How Is Breast Cancer Found?

Breast cancer is discovered by screening patients, with or without symptoms. Screening involves a series of tests to determine if a person has any evidence of breast cancer. Ideally, screening is done on a regular basis since early detection improves the chance for successful treatment. The guidelines developed by the American Cancer Society (ACS) improve a patient's chances of finding breast cancer at an early stage.

If a tumor is found, its size, type and how far it has spread are very important factors healthcare professionals use to predict the outlook for the patient. The ACS guidelines are three very simple steps to help ensure detection of breast cancer in patients who are not high risk: Mammograms, clinical examinations, and breast self-exams.

Mammograms should be scheduled yearly for women over 40 who are otherwise healthy. For women with other risk factors, doctors may recommend mammograms at an earlier age.

Clinical breast exams. A health professional should conduct clinical breast exams during a woman's annual physical exam. The ACS recommends having your clinical breast exam shortly before your mammogram to get a good idea of how your breasts normally feel.

Breast self-exams (BSEs) should be performed monthly beginning in your 20's. By doing this, women get to know what their breasts are supposed to feel like thereby helping them to identify changes in their breasts. This allows for earlier detection of potential problems.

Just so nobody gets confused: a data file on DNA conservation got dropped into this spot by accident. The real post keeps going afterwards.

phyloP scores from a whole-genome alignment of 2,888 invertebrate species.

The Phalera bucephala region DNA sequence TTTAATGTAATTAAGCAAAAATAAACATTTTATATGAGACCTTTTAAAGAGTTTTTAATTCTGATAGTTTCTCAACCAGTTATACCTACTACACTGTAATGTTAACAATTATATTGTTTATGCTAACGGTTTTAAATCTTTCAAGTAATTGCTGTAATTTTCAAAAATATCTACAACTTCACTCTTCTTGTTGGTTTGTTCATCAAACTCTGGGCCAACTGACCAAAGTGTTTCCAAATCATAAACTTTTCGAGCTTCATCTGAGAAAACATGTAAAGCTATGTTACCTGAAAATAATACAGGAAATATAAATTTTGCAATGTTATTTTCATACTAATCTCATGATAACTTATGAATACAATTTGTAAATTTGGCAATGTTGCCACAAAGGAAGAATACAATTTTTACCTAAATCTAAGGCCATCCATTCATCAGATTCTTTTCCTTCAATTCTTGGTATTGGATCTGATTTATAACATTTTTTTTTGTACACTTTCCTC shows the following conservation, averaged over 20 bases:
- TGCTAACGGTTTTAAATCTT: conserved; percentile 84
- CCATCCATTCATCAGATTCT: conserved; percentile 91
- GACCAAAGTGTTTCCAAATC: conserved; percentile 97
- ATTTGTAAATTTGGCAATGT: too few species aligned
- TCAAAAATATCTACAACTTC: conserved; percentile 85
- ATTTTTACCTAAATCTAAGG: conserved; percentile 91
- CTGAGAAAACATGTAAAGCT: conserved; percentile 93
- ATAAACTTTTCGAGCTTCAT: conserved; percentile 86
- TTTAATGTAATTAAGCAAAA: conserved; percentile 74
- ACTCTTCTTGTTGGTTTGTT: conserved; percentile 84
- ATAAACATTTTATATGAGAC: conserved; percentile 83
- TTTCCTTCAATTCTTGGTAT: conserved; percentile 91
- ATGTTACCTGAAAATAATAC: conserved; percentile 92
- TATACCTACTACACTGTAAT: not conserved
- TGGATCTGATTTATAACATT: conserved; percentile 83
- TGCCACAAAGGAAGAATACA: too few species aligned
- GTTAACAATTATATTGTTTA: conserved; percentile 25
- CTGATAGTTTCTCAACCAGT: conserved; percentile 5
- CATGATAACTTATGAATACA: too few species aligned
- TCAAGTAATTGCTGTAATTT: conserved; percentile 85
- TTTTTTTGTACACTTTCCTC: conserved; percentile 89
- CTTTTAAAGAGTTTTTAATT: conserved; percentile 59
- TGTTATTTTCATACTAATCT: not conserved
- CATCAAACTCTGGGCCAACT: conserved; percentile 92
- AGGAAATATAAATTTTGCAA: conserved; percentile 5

You should have anything out of the ordinary checked by your doctor. This can be a lump or a bump, especially one that has uneven edges, or is not symmetrical. Lumps may be soft or hard. Remember, most lumps turn out to be benign or non-cancerous, so don't panic. Some of the other symptoms might be swelling, dimpling, skin irritation or discoloration. Call your doctor and schedule a visit to check the problem.

References and Other Resources:

National Breast Cancer Foundation, Inc.: "What is Breast Cancer?" National Breast Cancer Foundation, Inc.

Susan G. Komen for the Cure and Harvard School of Public Health: "Understanding Breast Cancer," Susan G. Komen for the Cure

American Cancer Society: "How Is Breast Cancer Found?" American Cancer Society

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